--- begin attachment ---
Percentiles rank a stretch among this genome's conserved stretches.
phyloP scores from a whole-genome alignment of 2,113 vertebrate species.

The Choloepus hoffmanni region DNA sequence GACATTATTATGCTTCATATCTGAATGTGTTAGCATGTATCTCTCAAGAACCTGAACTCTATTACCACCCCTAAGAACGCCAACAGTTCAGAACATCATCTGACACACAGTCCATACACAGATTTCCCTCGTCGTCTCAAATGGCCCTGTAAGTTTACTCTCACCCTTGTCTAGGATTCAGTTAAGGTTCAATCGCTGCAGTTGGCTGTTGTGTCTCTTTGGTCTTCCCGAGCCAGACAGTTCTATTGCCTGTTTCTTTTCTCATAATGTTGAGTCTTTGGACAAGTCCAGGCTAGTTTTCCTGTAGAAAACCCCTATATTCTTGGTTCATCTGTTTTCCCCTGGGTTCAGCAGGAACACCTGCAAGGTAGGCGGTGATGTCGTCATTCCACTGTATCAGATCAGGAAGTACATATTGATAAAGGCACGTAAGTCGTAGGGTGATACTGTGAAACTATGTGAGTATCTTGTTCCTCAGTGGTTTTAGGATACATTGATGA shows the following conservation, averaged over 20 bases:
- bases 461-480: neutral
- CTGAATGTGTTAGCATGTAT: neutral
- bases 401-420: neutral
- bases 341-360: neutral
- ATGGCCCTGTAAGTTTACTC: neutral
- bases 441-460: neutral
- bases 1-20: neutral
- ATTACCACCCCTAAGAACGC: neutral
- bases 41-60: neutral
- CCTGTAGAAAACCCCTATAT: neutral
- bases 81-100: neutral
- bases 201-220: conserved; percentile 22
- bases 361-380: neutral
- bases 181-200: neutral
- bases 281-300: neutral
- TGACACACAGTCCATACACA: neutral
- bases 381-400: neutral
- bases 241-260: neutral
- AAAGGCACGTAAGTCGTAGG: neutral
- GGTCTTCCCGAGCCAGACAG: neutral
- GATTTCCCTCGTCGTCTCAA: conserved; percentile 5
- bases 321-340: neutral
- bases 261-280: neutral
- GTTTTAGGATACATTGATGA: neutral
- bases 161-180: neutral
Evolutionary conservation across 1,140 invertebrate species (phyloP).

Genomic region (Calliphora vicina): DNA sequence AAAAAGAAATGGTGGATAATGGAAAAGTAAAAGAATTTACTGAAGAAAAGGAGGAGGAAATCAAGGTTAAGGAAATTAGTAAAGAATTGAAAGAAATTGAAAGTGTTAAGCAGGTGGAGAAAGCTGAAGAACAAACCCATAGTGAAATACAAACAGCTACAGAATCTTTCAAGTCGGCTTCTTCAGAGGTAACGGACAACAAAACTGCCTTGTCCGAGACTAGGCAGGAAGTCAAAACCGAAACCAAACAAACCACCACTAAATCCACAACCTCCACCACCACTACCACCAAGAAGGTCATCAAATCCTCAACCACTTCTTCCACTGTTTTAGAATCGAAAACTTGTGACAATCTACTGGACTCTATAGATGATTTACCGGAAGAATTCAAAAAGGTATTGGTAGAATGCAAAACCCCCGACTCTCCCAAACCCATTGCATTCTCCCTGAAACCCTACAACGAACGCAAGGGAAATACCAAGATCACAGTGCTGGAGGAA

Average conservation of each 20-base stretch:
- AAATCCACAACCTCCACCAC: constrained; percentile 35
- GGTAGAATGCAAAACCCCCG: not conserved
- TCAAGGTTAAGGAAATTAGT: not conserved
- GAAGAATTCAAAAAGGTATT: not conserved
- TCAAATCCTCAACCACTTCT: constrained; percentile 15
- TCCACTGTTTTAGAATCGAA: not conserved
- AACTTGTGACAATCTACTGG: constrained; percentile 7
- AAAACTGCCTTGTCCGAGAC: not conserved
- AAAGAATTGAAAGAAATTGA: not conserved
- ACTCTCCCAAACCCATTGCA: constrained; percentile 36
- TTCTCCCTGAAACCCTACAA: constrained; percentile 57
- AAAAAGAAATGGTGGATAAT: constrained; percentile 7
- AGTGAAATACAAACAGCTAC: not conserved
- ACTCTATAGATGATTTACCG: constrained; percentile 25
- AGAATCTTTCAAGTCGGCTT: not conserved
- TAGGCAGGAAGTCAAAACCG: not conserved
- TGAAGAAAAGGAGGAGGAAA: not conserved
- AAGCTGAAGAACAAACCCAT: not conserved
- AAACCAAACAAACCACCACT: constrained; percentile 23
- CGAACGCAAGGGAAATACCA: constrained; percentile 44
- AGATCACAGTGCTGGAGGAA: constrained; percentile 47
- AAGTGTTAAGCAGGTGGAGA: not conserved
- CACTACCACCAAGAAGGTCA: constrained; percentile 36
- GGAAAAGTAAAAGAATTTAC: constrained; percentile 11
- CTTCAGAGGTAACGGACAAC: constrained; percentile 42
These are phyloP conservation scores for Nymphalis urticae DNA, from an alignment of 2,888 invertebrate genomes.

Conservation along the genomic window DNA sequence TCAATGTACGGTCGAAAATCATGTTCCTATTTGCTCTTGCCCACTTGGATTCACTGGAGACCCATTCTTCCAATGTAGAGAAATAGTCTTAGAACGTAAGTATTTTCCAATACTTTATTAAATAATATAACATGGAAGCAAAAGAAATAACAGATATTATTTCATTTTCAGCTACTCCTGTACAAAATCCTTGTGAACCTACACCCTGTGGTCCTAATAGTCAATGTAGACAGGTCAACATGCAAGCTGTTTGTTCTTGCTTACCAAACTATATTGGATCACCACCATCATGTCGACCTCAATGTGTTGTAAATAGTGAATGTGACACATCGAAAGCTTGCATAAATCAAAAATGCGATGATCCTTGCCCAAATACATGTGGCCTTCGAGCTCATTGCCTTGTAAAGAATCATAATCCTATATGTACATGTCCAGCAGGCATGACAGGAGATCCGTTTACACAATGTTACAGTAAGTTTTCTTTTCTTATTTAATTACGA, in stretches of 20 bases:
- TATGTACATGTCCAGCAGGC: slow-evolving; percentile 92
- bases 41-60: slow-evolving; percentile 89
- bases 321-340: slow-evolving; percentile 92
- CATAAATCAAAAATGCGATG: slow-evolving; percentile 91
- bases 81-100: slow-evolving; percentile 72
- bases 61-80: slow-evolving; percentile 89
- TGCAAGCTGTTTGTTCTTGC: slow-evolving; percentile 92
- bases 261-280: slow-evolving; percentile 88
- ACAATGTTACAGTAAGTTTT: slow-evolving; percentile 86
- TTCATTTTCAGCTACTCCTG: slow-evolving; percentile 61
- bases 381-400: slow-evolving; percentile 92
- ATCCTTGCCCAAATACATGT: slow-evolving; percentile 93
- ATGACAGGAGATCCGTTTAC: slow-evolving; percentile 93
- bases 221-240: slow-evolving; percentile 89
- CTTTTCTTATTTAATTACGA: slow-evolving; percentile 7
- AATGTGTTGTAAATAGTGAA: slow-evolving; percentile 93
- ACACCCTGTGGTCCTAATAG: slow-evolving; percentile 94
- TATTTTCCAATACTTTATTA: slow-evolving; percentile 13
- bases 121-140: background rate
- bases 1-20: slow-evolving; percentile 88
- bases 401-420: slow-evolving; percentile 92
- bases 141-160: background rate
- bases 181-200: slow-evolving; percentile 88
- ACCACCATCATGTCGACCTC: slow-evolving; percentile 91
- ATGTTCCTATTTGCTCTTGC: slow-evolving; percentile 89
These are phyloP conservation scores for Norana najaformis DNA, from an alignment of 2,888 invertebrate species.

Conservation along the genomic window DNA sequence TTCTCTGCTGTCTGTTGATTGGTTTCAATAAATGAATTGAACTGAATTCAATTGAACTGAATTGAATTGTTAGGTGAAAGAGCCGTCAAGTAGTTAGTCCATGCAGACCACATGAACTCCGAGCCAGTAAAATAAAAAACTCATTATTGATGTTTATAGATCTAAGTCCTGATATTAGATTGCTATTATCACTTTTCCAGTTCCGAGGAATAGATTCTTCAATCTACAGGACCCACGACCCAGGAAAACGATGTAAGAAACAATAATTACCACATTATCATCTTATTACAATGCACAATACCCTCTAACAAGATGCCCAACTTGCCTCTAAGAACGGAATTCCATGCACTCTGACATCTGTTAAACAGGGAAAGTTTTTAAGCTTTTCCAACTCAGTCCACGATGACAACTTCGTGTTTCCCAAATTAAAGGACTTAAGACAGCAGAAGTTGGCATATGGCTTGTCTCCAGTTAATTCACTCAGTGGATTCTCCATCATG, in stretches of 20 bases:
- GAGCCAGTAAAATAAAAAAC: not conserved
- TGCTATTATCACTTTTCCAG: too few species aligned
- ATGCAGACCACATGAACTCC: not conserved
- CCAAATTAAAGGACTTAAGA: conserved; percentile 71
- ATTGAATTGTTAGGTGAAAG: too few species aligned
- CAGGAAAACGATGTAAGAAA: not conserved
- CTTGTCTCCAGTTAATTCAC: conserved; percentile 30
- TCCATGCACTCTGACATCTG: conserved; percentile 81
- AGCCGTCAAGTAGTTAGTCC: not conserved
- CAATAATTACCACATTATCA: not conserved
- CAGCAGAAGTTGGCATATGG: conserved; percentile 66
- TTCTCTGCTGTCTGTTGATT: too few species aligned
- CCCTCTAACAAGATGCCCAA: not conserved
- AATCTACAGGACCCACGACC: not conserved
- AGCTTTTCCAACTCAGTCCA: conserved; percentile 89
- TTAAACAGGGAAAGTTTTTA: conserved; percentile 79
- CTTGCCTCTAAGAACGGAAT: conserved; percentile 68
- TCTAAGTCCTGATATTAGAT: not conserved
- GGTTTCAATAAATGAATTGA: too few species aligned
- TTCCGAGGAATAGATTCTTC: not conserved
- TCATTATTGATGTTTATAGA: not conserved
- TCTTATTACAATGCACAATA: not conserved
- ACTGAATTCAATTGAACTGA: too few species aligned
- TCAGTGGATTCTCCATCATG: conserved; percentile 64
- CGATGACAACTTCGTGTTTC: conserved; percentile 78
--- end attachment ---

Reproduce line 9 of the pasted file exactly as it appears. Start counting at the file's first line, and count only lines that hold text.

- bases 441-460: neutral